Potions are similar yet also very different.  They're consumables, so when you use one, it's gone.  How many potions you can consume over a period of time will be limited.  They will also likely be costly... the better they are, the more they're going to cost you, whether you buy them or whether they are part of a future crafting system, etc.  So you're not going to want to waste them, and you're also not going to want to drink them willy-nilly because you're limited to X potions consumed per battle, or per 10 minutes, or however it turns out we do it.  


    Here's an example... you're a DPS class.  You can tank, but not so well.  Plus, the group wants you to do a lot of damage anyway, so even if you have some decent tanking gear, you're not wearing it.  You're wearing the items that increase your damage.  The buffs other players cast on you pre-combat increase your DPS.  So now you're in-combat and dealing damage and then suddenly the mob switches to attacking you.  You're dying fast -- your hit points are crashing like a stock market.  What should your groupmates do?  Should they heal you?  Maybe.  Maybe there are enough healers who've memmed enough heals and so they can spare a few, even though they're really meant to keep the tank alive.  Should the tank try to rescue you, to taunt the mob off of you?  Absolutely.


    But does all of this happen instantly?  No.  The heal takes a certain amount of time to cast.  The rescue is quicker, but it can fail, depending on how skilled the tank is at taunting mobs off of people.  What do you do?  You can move a bit, but you don't want to run into the next room and aggro even more mobs.  Sometimes you need to stay still and take your beating.  Sometimes the group may even just let you die, because saving you risks the entire group.  Hopefully you can get a rez so you don't lose too much exp.  But even with a rez, death has a sting.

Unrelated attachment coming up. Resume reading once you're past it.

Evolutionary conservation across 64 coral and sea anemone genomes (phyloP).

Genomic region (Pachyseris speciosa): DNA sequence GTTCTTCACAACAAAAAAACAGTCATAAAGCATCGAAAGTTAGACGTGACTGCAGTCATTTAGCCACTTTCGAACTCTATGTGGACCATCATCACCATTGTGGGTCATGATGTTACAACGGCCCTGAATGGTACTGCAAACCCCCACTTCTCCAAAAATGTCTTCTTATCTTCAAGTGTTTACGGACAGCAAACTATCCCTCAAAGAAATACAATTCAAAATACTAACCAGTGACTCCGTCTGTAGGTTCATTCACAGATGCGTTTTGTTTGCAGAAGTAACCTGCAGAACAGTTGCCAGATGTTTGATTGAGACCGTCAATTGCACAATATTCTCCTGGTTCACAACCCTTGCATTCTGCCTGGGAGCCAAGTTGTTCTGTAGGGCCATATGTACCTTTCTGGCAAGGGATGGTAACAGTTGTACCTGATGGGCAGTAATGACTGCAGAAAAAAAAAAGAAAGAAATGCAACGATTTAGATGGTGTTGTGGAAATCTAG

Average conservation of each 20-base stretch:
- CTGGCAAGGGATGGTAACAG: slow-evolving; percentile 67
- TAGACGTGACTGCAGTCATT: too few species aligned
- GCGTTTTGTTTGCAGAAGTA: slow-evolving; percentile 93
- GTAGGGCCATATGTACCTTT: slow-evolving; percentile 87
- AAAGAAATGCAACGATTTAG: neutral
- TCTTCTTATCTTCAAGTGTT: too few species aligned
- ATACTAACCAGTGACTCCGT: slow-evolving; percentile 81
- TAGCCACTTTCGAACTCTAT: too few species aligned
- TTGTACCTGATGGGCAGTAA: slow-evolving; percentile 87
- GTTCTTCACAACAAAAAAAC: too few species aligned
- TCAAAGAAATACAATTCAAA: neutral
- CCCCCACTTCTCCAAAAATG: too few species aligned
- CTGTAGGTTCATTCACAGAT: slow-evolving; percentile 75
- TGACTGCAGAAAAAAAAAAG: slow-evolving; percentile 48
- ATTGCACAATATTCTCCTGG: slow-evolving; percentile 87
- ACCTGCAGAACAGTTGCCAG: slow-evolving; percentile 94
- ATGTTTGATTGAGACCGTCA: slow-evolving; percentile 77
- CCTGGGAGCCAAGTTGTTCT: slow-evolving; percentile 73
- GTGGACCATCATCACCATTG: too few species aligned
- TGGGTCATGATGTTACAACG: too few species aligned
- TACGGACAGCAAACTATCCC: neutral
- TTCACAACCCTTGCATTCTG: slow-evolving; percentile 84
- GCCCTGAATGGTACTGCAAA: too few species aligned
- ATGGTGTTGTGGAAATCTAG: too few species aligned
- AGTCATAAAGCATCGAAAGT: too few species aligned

But what if the last time you were at this merchant you found in a small village off the beaten path you'd bought some stone-skin potions?  Now, in the above scenario, when you were waiting for that heal (which may or may not come and does take a few seconds to cast) and you were waiting on that rescue (which may or may not come in time), now you drink a couple of those potions, giving you a temporary damage shield.  Now, even though you're not a tank or at least not equipped to be a tank, you can briefly tank because you bought some consumables.  And, remember, even though you might be rich and you bought 47 of these potions, you can't really change into the tank because you can only drink 2-3 of these potions every 15 minutes or so.  But those 2 or 3?  They keep you alive long enough for you to be rescued, after which you resume your role as a dual wielding cusinart machine.